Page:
Effi Michaeli, warns against the full privatization of prisons and argues that such a decision represents a breach of boundaries that can transform Israel into a corporate regime.
In recent years, the issue of privatization has dominated socioeconomic discourse in Israel. Public discussion of the topic has focused on two essentially separate spheres: one, the sale or transfer of assets to various entities in the private sector; and two, the transfer of state powers to private entities that are taking the place of the state and exercising administrative judgment on its behalf.
The economic policy that has characterized Israel's recent administrations has entailed, among other things, the transfer of government authority to private bodies. As part of this process, the state hands over various powers in the fields of education, employment, welfare, health, etc. Several years ago, the state decided to take a significant additional step in the direction of a rightist economic policy, by which it seeks to place full authority for the management of prisons in private hands (starting with one facility on an experimental basis). This move on the part of the state, which won the support of the Knesset (Parliament) in the form of new legislation, breaches a circle of powers centered around the exercise of government authority over the citizens of the state.
The full privatization of prisons in Israel involves the transfer to private hands of all authority relating to prison management, including government powers whose dominant element is the exercise of police power. These powers include the use of force, the use of firearms, denial of rights, violation of privacy, curtailing of freedom, and infringement of prisoners' freedom of expression. The transfer of these powers leaves the state without effective authority in the management of the country's prisons, and in effect, turns this responsibility over to a private body.
Transferring these powers to a private entity severely undermines the sovereignty of the state. The term "sovereignty" originated in 14th-century France, and is used today, inter alia, to denote the independence of the modern state. In international law, sovereignty is a central concept relating to the state's authority to use internal force against its citizens and external force against its enemies. An examination of the nature of sovereignty in the modern state reveals that it is based on two unique and fundamental aspects: the conduct of war and the administration of justice. Studies have shown that these elements share a common denominator, namely, the exercise of a society's organized physical force.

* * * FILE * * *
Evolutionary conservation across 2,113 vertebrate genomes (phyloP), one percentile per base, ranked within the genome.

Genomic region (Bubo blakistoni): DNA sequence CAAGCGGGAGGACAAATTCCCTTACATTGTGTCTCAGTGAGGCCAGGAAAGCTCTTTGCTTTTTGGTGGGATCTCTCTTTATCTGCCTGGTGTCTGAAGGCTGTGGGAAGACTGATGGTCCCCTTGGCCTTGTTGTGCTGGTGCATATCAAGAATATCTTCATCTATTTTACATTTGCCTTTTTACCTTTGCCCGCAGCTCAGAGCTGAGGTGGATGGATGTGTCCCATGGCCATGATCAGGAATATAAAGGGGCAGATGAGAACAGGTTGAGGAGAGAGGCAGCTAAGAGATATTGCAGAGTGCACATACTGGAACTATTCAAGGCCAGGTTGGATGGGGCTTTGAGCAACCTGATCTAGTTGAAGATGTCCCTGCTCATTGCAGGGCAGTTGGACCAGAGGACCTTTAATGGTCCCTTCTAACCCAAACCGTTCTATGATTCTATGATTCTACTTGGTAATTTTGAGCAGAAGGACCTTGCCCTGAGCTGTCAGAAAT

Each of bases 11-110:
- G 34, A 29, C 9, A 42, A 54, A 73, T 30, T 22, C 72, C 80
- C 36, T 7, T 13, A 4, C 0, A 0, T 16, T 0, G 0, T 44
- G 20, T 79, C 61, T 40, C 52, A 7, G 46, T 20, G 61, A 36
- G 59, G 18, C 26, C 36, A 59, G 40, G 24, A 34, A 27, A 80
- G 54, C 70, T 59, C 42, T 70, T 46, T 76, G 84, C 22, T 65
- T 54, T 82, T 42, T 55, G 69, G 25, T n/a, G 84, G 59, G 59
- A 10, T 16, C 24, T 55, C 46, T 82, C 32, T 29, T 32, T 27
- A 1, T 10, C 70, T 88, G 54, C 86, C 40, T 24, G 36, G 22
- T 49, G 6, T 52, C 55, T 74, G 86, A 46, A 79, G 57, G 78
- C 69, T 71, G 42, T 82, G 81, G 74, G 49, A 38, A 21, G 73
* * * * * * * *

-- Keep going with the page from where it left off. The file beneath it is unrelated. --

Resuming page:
According to this approach, criminal justice in the modern polity is the sole preserve of the state. Among the tasks of the modern state is to ensure compliance with its laws; as such, it is the only entity that has the legitimacy to apply legal force. The transfer to a private entity of the authority to exercise what are clearly government powers (with respect to the police, army, courts, and prisons, for example) constitutes a crucial blow to the principle of state sovereignty.
Along with the strike against state sovereignty, there is also a real danger to the protected rights of the prisoners who will populate private prisons in future. In Israeli constitutional law, there is a clear consensus that any harm to the rights of the individual in the name of public interest will at all times be carried out by the state, which is guided solely by the public good. By transferring the authority for prison management to a private concessionaire, who has a clear economic interest, the state is causing great harm to this supreme constitutional principle.
While the prison regimen, by its very nature, entails an infringement on many of the freedoms enjoyed by a free person, prison life does not necessitate denying the right of the prisoner to his physical integrity and to protection against harm to his dignity as a human being. Numerous studies in the Western world attest to grave damage to the rights of prisoners in privatized prisons around the world due to the unsuitability and lack of experience of employees of private concessionaires and to financial considerations that affect the decisions of the private body operating the prison.
The very creation of a process that transfers the power to use force into the hands of a private entity breaches the final barrier protecting the core powers of the state and violates the boundary between the public and private space. The privatization of prisons in Israel is similar—ideologically, constitutionally, and politically—to privatization of the army, the police, the judicial system, and the prosecutorial process.
This breaching of boundaries will pave the way for the transfer of all government powers into private hands, and may even lead to substantial changes in the structure of the regime in Israel. Such far-reaching changes are liable to turn the State of Israel into a corporate regime—a regime in which giant corporations apply administrative considerations in the name of the public interest. Under such a system, there will not be any entity to stand up to political pressures on the part of wealthy individuals, who will take steps, lawfully, to transfer what are clearly government powers into private hands. Private corporations will exercise government prerogatives with minimal supervision by public representatives. Without outside intervention in the privatization of Israeli prisons, such a scenario is possible.
At the time of the writing of this article, the author was representing the Human Rights Division of Ramat Gan Law School and Head Warden (ret.) Shlomo Tauser in a petition against the full privatization of the Israel Prison Service (HCJ 2605/05 Human Rights Division et al. v. Minister of Finance et al.).